Country Branding: Some Insights

Over the past 2 decades, countries have been investing heavily in positioning themselves as distinct brands. Effective country branding requires a joint effort by all country constituents – the government, public and private institutions / organizations, people, investors and others. To position a country brand on a global scale, it is essential to align all activities of the parties involved. That inevitably makes country branding very challenging.

The country of origin has a profound impact on consumers’ perception of product / service quality and likability. This so-called country of origin (COO) effect gives credibility, respect and status to products and services. In addition, the positive perception of a country brand makes a country a more attractive destination for tourists, skilled workers and investors. A positive country brand can also help a country better withstand financial crises, sustain higher prices and increase exports.

Country branding is closely connected with the economic situation of a country. Singapore is a case in point: thanks to its investment in country branding, the city-state has progressed rapidly economically. In less than 50 years, it has transitioned from a developing country to a leading global financial hub. Its financial sector accounts for 13.3% of its GDP. Singapore’s case clearly illustrates that country branding should be of strategic importance for any government seeking economic progress.

To build strong national brands, many countries hire communications consultants or public relations (PR) firms and apply brand marketing techniques. With the support of branding specialists, countries launch complex branding campaigns aimed at attracting foreign investment, facilitating trade, improving the competitiveness of the private sector or securing their influence in geopolitics. The choice of corporate branding techniques applied in each case depends on the individual circumstances of each country. 

Country branding has seen the rise of investment branding. To attract foreign investment, countries have focused on promoting their infrastructure, a favourable tax system or other incentives. Some countries promote their financial markets to position themselves as financial hubs.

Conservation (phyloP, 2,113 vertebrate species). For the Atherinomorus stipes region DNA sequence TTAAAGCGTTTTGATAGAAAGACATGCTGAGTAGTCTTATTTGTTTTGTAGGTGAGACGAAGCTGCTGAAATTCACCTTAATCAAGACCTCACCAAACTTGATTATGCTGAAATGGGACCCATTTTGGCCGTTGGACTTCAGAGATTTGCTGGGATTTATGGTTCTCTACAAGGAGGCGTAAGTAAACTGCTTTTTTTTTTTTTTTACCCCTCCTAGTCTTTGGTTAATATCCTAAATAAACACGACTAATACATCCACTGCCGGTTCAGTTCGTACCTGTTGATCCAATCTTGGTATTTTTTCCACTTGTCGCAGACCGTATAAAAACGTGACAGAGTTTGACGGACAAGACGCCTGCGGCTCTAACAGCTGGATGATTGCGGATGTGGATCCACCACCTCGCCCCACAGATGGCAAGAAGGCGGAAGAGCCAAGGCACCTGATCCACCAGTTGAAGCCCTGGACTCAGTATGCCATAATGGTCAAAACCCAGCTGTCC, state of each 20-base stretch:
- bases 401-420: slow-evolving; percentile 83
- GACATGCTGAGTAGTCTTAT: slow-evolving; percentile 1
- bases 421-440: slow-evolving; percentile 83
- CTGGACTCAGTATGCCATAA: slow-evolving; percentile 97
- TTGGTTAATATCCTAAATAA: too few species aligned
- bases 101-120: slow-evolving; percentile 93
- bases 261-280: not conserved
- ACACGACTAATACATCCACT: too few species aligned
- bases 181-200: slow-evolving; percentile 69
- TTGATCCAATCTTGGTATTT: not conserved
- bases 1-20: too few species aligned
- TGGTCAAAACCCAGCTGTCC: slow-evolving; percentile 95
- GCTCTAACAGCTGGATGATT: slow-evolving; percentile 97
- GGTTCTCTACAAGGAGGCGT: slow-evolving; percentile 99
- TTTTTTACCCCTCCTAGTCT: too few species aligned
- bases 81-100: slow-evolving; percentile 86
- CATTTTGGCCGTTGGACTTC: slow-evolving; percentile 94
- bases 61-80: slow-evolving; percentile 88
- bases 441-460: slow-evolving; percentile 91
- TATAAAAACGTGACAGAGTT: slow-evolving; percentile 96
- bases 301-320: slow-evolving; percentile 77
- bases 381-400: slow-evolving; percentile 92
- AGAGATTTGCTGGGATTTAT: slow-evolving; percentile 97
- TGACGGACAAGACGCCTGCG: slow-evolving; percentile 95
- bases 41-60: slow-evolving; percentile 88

The ultimate goal of any country branding strategy is to present a country at its best. Paradoxically, to achieve that, you need to know its worst. Furthermore, you need to understand how that country is perceived in its target markets. More specifically, you need to understand what would encourage people to do business there, and what kind of message would resonate there best and why.

Conceptually, country branding is based on soft power, public diplomacy and brand communication. From the perspective of brand communication, the foundation of country branding is storytelling with mass appeal. In practice, that means that countries need to share a compelling and relatable story about themselves. That story needs to have a clear structure and engage the audience’s emotions. 

To better understand the concept of country branding, it is useful to draw an analogy between country brands and business brands. From the perspective of business, a brand is seen as the collection of consumer perceptions about a company and its products / services. Those perceptions might be based on individual feelings or concrete facts, which might affect their accuracy in objective terms. Regardless of that, those perceptions affect prices and sales. Similarly, a country brand is the collection of perceptions about what people should expect if they visit a specific country, buy its products / services or invest there.

Positive perceptions of a country increase national commerce, while negative perceptions might reduce it. Consequently, the impact of country branding on the economy should not be understated. Not only does it affect the tourism industry, but it also has a significant impact on exports and foreign direct investment (FDI), which in turn directly affects GDP.  

References:  Martin Roll, | Lee Hudson Teslik, | Ella Minty, | Jian Wang, | David J Reibstein,